This project deals with the investigation of complex electrical conductivity by Spectral Induced Polarization (SIP) to get advanced rock characterization of natural solid rocks. Carbonate samples from different locations are available (porosity: 0.5 - 40 %, permeability: 0.001 - 300 mD).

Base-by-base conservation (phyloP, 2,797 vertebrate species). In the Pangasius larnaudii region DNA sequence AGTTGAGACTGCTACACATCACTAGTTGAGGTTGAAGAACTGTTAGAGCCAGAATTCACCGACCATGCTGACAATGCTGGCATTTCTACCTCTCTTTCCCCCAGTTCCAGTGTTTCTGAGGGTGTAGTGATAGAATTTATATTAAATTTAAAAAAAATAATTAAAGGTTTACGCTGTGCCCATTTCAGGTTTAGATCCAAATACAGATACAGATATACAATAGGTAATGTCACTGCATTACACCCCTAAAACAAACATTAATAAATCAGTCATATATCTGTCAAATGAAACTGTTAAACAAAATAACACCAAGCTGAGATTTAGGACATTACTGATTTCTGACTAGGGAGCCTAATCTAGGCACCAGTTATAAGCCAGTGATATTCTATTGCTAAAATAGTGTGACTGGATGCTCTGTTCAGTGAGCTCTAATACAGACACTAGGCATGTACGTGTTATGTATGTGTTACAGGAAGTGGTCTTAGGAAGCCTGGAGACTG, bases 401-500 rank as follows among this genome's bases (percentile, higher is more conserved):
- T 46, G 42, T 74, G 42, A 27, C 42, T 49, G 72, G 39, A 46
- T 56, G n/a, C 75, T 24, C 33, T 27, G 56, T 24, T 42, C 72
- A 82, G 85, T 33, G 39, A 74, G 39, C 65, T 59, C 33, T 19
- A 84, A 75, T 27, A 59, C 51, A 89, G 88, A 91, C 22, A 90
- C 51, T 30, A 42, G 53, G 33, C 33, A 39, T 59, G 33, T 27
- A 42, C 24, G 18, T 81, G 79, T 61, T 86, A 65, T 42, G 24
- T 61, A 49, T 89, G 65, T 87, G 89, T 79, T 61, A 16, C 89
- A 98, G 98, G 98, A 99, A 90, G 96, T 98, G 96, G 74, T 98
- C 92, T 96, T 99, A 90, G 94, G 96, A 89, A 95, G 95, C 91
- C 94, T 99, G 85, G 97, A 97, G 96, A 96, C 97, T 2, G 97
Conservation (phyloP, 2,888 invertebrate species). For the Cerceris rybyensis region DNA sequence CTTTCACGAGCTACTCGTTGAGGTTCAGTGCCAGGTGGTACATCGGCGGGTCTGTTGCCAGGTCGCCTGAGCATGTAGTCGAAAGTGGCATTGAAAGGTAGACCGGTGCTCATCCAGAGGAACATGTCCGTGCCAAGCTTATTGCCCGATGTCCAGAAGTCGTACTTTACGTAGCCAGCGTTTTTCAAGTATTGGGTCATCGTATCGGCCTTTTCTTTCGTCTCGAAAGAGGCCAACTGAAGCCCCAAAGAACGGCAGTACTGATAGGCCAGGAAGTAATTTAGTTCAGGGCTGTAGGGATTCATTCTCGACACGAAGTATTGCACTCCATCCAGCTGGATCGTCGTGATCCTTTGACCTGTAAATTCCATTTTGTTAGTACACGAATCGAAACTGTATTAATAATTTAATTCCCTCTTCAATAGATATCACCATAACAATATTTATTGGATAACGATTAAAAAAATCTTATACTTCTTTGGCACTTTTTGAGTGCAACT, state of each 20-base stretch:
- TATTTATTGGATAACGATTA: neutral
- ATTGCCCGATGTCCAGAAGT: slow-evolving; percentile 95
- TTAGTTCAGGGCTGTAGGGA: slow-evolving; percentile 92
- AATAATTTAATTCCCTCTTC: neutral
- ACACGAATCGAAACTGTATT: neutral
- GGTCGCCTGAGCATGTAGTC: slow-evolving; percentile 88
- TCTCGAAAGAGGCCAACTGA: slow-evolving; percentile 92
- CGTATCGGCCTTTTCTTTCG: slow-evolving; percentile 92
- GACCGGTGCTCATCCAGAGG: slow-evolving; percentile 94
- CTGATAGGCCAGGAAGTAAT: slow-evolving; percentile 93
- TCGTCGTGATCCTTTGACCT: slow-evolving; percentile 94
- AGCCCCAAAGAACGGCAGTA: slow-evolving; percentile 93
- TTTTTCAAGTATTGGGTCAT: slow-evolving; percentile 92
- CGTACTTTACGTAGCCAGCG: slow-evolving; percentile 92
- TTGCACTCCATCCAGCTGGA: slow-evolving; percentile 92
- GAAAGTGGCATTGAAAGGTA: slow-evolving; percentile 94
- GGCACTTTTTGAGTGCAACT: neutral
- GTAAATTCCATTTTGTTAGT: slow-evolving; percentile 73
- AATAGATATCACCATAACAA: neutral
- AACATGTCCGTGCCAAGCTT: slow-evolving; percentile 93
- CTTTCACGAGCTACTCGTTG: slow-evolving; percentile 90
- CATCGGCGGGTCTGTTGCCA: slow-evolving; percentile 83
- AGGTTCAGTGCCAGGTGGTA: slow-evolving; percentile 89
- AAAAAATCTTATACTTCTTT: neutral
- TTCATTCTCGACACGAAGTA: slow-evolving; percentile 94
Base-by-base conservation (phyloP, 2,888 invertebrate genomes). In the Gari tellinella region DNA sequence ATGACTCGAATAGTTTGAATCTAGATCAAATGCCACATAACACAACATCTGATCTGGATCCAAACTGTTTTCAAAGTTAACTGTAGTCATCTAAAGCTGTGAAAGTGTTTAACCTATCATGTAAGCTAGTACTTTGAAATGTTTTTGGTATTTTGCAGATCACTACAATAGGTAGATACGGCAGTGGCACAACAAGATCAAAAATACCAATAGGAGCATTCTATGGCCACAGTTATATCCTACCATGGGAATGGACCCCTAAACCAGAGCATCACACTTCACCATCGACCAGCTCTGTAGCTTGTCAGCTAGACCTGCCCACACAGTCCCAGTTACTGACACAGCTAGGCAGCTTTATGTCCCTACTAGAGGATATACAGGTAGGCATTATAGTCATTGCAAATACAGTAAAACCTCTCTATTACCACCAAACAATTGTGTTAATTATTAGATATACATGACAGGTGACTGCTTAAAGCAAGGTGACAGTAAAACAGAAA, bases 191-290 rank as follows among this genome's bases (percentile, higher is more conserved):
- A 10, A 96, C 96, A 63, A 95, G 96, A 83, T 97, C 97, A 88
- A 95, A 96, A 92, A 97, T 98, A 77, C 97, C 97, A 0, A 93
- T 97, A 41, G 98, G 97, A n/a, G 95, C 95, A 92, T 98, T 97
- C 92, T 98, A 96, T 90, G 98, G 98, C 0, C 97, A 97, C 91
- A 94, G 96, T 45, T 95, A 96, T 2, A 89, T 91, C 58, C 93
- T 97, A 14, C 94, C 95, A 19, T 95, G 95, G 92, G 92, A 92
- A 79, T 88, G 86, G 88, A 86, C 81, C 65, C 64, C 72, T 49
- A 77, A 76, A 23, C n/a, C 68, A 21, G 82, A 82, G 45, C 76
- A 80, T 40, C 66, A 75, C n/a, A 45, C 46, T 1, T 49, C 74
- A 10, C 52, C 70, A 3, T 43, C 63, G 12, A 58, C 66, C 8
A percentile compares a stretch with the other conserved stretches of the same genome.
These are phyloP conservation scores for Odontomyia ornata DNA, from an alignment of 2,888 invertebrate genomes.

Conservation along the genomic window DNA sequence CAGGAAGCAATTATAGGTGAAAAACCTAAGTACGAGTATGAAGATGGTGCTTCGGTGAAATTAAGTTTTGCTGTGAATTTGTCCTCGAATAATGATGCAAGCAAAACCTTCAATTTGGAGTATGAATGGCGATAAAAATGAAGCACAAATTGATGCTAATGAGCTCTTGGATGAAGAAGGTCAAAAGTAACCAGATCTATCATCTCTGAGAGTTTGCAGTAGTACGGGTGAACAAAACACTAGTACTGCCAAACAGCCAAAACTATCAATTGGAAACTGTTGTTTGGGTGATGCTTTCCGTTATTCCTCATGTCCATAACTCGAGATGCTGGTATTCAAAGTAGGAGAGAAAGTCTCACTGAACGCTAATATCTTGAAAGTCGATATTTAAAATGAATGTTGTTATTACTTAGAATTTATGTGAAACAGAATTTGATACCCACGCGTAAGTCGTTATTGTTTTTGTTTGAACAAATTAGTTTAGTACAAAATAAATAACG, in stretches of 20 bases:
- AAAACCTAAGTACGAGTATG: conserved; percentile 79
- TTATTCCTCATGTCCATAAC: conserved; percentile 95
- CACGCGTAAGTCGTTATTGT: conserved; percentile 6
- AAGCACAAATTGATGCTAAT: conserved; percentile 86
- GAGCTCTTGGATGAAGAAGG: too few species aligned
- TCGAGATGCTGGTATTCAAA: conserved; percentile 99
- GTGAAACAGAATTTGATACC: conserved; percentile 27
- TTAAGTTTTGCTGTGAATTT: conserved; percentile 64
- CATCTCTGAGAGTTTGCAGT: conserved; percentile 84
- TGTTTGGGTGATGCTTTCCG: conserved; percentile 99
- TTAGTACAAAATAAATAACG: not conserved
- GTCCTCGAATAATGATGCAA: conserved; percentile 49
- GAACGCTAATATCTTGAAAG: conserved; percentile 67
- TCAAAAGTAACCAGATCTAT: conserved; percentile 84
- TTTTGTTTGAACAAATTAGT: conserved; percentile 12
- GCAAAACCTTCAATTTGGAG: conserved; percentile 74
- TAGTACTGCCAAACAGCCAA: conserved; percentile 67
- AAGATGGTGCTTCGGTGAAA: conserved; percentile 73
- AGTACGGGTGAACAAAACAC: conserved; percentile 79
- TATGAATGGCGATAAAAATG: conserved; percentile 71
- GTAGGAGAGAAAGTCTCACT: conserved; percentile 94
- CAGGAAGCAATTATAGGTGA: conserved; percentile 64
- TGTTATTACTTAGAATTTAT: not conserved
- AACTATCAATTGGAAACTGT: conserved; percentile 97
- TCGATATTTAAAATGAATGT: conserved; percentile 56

The characteristic properties of these samples are determined by petrophysical measurements (density, porosity, permeability, specific surface, nuclear magnetic resonance (NMR), pore size distribution by mercury porosimetry, x-ray computer tomography), mineralogical (thin section, scanning electron microscope) as well as geochemical analyses. Furthermore, SIP measurements have been carried out with a fluid at constant conductivity (100 mS/m). First results of the SIP measurements show clearly polarization effects and a strong relationship between the real and the imaginary part of the electrical conductivity. The next step will be to derive robust empirical relations between IP and petrophysical parameters. This is followed by extensive experiments to investigate the influence of leaching on the IP spectra. The long-term goal is to understand the (dominating) polarization effects for carbonates in close comparison to the well known mechanism for sandstones.